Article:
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The Story of the Lunar Rogue

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On the 12th of March 1814, a new jailer was assigned to the Kingston jail and to the chained and shackled prisoner, Henry More Smith. Henry gave him 2 weeks of relative quiet and then apparently decided to break him into the routine.

On the 24th, the jailer sent a desperate message to Sheriff Bates claiming that the prisoner was attempting to break out. The Sheriff arrived with a half dozen men only to find to his astonishment that Henry had shed all of his irons. He had fashioned a sword from a lathe and was busy performing all the thrusts, parries and flourishes of the sword exercise. Hanging on nails in the partition was his neck collar, broken in three places and his handcuffs broken in four. His chains were broken into various lengths and tied together with strips of cloth torn from his clothing.

Henry was subdued and secured by another leg chain firmly stapled into a new position, stiff handcuffs and a new neck chain fastened to the floor. This held the Lunar Rogue for four days after which he was loose again. The Sheriff took stronger measures. He had new handcuffs fitted and fastened them to the chain between Henry’s neck and feet so that standing, he couldn’t reach in any direction. This time, it took Henry only 3 days to get loose.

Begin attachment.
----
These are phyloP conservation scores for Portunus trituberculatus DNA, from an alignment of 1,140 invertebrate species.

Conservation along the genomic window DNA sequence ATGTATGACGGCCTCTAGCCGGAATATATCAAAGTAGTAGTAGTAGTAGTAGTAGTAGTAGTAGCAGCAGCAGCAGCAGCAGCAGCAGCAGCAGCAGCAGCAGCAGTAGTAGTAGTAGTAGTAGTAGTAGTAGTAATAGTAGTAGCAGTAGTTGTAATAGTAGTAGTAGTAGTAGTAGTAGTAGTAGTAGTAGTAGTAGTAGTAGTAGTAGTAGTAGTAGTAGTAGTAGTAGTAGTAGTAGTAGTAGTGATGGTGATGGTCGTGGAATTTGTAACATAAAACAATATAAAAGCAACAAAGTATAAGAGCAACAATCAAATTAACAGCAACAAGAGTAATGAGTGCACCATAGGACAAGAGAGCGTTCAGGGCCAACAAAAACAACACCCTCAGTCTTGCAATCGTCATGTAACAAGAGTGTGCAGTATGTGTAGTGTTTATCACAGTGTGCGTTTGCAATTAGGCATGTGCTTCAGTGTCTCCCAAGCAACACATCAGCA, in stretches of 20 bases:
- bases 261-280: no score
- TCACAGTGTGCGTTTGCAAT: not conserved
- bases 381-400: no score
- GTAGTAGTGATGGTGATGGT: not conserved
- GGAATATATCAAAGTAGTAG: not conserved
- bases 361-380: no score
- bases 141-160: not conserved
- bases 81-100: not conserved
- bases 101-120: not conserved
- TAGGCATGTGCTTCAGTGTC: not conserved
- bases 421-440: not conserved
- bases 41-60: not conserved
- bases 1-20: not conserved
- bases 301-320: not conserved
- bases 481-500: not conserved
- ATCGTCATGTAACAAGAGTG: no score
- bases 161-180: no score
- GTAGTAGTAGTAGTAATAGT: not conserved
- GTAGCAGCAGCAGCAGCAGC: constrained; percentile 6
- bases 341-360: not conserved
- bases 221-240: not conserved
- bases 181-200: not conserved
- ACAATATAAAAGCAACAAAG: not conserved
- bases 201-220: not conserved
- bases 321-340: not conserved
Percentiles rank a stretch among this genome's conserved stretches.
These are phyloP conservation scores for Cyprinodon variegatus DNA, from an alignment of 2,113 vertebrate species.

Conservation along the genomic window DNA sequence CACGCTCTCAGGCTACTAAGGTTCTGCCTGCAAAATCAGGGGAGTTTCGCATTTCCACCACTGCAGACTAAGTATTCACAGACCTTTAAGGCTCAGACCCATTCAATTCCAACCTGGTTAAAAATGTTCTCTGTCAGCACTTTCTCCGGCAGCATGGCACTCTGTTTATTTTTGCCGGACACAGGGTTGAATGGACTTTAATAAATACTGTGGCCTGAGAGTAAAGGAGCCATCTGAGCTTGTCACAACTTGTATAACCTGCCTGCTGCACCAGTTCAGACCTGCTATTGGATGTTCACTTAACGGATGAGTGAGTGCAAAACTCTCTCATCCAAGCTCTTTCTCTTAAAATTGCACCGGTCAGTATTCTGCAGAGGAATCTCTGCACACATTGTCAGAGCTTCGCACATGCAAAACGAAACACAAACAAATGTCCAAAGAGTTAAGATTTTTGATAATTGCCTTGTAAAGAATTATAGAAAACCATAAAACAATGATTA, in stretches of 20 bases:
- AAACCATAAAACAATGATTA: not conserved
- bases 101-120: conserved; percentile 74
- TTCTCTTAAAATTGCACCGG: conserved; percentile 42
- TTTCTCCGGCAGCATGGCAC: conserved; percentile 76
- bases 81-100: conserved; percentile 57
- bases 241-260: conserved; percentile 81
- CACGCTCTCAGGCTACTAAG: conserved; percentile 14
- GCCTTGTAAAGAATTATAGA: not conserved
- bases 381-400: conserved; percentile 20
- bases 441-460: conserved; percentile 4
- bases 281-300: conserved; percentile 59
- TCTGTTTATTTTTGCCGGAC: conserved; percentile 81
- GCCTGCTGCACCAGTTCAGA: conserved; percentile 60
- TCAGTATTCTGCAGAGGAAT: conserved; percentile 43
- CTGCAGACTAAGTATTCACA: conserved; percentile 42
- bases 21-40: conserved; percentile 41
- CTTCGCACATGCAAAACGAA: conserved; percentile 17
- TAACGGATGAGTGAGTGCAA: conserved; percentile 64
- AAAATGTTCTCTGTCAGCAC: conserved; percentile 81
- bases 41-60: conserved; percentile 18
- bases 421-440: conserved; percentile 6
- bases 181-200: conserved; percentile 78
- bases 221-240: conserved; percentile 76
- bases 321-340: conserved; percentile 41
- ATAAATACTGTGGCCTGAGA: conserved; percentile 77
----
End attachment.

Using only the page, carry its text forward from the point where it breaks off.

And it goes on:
As Henry lay unconcerned on his bunk, his chains all separated, Sheriff Bates puzzled over the fact that no links appeared broken or twisted to show how they had been parted. A thorough search turned up a bunch of links tied up in a piece of Henry’s shirt. Incredibly, the links were broken, not cut.